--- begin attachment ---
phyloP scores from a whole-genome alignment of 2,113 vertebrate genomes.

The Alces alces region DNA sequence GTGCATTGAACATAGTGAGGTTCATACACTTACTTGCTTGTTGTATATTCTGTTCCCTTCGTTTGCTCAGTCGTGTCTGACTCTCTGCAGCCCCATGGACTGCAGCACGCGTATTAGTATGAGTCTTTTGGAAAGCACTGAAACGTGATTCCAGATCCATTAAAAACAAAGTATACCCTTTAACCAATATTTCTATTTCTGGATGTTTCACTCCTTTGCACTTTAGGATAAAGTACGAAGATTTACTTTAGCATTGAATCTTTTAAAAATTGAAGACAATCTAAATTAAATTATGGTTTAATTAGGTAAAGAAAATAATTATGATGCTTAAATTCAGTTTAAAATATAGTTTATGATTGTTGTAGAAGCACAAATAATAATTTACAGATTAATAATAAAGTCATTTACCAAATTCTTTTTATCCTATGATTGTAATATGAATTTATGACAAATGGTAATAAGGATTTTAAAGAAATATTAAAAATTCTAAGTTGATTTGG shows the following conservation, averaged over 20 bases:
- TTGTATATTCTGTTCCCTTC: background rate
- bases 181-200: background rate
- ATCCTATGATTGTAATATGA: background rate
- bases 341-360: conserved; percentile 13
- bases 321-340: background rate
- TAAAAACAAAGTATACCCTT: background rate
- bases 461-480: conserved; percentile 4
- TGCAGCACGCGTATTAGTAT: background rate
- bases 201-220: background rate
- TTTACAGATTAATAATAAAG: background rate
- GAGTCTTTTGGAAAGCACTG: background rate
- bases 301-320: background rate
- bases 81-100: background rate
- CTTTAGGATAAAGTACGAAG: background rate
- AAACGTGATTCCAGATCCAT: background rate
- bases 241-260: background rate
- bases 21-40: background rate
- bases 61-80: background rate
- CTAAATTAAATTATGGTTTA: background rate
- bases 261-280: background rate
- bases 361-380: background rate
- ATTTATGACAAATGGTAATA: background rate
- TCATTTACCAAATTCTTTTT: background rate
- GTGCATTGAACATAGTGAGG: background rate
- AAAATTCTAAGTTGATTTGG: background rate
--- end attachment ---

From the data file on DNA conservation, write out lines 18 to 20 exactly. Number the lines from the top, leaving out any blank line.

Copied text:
- bases 241-260: background rate
- bases 21-40: background rate
- bases 61-80: background rate